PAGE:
Philips Momentum 328M6 curved monitor
A huge screen with a relatively small price.
PRICE $ 649 www.philips.com
Just $650 buys you 32 inches of gaming monitor today. It’s a VA panel -- but a very good one. You get a 1900R curve which is fairly shallow but definitely enough to appreciate. And, it refreshes at up to 144Hz. Very nice! Its QHD (2560x1440) resolution is the sweet spot for looking sharp enough in gaming, and is practical enough to hopefully hit those 144Hz highs if you have enough GPU power available. At this price you get FreeSync, not G-Sync.
The Philips also throws in quantum dots, so primary colours really pop. There’s also an HDR mode but in practise we thought it looked better with it off.
There’s also an unusual input lag compensation mode. It works best when the panel’s overdrive is also set to its fastest mode, bringing the response rate down, close to its claimed minimum of 4ms.
The best results in gaming were to be found with the monitor running at 144Hz. Action on screen was extremely fluid and smooth and no artifacting was apparent. This is all excellent for what we’d definitely consider to be a budget model.
Around the back is a single d-pad button that accesses all the controls. It’s in a slightly awkward position, forcing you to really lean forward and reach around.
It’s not a particularly bright panel. For general non-gaming use we judged it to be enough, but only barely. Whites on documents or in a browser look just a bit muted, and contrast against blacks suffer slightly as a result. In its favour the screen presents a very even spread with no inconsistencies in any areas, including the corners.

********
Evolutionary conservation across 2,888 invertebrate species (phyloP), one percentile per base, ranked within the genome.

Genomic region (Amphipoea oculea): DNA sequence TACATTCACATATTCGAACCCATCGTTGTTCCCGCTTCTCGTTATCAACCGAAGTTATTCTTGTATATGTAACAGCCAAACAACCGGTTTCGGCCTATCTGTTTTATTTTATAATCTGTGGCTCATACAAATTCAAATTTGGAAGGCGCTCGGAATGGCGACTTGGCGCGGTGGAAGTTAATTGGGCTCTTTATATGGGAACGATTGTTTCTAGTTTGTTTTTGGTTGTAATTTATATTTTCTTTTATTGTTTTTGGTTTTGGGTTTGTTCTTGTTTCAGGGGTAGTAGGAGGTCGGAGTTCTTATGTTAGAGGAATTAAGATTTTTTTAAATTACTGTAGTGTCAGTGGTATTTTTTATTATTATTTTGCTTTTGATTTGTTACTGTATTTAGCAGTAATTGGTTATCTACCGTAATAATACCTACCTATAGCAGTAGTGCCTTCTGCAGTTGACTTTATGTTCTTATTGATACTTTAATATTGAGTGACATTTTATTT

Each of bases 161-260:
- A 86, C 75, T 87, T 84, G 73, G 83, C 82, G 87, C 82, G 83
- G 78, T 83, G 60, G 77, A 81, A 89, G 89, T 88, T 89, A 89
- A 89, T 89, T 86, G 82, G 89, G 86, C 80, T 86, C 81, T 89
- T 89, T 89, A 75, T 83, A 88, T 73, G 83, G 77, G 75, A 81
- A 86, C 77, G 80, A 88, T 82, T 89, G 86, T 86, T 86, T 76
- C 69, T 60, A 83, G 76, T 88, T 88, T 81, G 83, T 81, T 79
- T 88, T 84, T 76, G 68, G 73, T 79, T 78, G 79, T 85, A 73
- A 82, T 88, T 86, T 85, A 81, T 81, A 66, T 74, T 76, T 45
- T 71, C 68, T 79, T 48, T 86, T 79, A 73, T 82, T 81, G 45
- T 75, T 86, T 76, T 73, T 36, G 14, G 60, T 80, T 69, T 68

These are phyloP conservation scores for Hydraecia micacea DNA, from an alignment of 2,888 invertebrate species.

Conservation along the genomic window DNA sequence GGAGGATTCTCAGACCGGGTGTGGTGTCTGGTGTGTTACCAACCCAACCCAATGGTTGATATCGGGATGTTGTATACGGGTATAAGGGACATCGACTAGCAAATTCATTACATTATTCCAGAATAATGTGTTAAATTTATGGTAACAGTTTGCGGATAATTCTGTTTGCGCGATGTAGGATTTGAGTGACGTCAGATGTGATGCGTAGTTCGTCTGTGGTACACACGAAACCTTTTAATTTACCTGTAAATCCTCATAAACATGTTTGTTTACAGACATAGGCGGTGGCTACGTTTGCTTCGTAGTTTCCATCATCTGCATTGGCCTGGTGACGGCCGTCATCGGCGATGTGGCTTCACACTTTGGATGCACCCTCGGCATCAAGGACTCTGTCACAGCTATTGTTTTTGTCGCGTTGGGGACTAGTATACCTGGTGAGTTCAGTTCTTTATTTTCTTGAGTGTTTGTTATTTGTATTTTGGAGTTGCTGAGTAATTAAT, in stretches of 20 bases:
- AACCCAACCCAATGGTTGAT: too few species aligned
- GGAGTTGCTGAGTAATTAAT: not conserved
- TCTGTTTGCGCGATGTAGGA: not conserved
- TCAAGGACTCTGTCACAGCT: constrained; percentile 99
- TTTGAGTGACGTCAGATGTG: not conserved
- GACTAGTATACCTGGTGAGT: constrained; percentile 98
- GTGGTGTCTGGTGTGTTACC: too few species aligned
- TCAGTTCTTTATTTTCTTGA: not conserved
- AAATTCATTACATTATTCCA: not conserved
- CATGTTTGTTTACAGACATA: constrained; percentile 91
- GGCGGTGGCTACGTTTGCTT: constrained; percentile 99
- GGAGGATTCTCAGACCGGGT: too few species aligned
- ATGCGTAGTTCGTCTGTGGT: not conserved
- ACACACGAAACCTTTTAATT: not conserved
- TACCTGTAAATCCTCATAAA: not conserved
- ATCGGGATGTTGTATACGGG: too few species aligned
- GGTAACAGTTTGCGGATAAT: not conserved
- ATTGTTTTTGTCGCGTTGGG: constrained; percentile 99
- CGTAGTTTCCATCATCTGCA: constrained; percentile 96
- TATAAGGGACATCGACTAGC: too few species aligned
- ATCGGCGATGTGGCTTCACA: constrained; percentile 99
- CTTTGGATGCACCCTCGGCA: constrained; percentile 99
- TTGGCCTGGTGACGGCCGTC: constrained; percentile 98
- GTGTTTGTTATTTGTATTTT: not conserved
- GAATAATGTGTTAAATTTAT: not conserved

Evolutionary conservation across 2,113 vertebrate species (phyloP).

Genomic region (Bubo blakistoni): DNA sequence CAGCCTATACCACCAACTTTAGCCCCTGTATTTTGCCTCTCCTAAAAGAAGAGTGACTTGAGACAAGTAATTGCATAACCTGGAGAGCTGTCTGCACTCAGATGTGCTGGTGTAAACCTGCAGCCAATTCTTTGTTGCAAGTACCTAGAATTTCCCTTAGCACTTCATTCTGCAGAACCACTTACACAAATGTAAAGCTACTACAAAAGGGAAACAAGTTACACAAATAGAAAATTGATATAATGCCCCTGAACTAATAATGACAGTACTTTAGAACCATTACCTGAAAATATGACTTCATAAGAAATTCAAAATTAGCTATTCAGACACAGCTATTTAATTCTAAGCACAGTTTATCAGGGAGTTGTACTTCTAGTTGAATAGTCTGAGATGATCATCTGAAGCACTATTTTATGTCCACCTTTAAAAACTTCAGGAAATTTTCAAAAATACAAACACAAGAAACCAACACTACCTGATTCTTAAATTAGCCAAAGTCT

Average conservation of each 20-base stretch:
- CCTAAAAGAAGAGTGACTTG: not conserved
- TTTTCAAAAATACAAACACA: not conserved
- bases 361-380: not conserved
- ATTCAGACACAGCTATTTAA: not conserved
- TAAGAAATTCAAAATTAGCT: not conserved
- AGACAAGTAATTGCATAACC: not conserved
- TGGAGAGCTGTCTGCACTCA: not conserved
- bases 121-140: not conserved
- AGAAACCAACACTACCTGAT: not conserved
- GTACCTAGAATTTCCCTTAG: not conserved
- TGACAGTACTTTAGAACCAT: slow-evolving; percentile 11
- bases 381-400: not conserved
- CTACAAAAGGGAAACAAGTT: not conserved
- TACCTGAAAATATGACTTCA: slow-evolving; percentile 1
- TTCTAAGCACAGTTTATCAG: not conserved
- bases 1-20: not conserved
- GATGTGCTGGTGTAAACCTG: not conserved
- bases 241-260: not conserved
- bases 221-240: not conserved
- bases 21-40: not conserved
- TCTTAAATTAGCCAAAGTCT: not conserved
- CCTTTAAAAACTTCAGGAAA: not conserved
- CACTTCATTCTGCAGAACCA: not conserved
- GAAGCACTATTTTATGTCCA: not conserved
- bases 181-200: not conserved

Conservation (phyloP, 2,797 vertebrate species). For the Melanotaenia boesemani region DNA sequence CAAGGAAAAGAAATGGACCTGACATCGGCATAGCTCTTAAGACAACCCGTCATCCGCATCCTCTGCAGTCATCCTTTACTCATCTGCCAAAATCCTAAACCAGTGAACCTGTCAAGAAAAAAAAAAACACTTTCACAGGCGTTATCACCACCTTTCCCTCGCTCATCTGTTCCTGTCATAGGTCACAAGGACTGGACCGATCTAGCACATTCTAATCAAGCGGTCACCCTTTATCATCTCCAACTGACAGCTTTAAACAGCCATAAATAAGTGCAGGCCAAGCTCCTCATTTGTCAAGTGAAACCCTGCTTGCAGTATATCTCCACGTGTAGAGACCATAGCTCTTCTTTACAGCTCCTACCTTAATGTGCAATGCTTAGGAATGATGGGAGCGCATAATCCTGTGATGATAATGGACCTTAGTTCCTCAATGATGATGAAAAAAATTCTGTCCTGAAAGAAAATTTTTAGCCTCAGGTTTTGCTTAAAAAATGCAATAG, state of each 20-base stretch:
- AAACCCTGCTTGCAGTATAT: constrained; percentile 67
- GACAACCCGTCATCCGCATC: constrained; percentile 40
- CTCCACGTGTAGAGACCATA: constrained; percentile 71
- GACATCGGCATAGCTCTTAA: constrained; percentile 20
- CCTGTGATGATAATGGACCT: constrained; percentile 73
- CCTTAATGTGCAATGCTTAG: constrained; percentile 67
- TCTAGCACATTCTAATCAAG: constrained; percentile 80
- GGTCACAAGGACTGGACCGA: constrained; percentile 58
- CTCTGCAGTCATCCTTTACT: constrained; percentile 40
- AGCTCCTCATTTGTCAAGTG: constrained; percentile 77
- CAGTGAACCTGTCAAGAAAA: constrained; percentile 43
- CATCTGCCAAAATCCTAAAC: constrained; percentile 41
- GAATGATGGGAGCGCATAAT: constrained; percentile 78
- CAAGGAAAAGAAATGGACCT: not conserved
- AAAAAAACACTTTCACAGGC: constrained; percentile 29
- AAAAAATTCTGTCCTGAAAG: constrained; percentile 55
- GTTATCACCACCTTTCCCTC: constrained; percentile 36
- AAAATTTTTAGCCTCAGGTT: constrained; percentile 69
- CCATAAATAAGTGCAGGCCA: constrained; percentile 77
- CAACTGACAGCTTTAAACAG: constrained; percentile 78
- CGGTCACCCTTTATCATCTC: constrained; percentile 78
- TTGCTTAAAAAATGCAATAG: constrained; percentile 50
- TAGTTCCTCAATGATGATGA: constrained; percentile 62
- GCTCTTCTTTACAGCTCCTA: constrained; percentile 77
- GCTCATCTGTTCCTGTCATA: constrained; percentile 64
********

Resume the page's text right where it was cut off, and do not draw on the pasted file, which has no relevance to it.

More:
With it set to sRGB mode-on the brightness defaults to maximum, and trying to reduce it switches from sRGB to a new custom setting. It would be nice to have brightness adjustable while still in sRGB mode, this isn’t by any stretch a professional monitor, but the sRGB mode is impressively accurate and well calibrated out of the box, and to our eye the sRGB mode simply looked the best (including compared to the built-in game presets), so some flexibility there would have been a bonus.
Ambilight is included, which is Philips’ ambient lighting system that attempts to beam a general replication of what the screen is showing at any given time via built in LEDs. These shine downwards onto your desk. While in-game the effect is more candy than immersive, we ended up disabling it purely because in regular desk use out of games it would shine document white or browser colours most of the time, which was distracting.
At a very reasonable price this is a fine gaming as well as general purpose monitor. Colour accuracy is very good, it has an unusually solid stand -- though it can’t be rotated horizontally. All up it’s one of the best 32in screens we’ve seen and unless you need G-Sync is a red hot buy.
At a very reasonable price this is a fine gaming as well as general purpose monitor.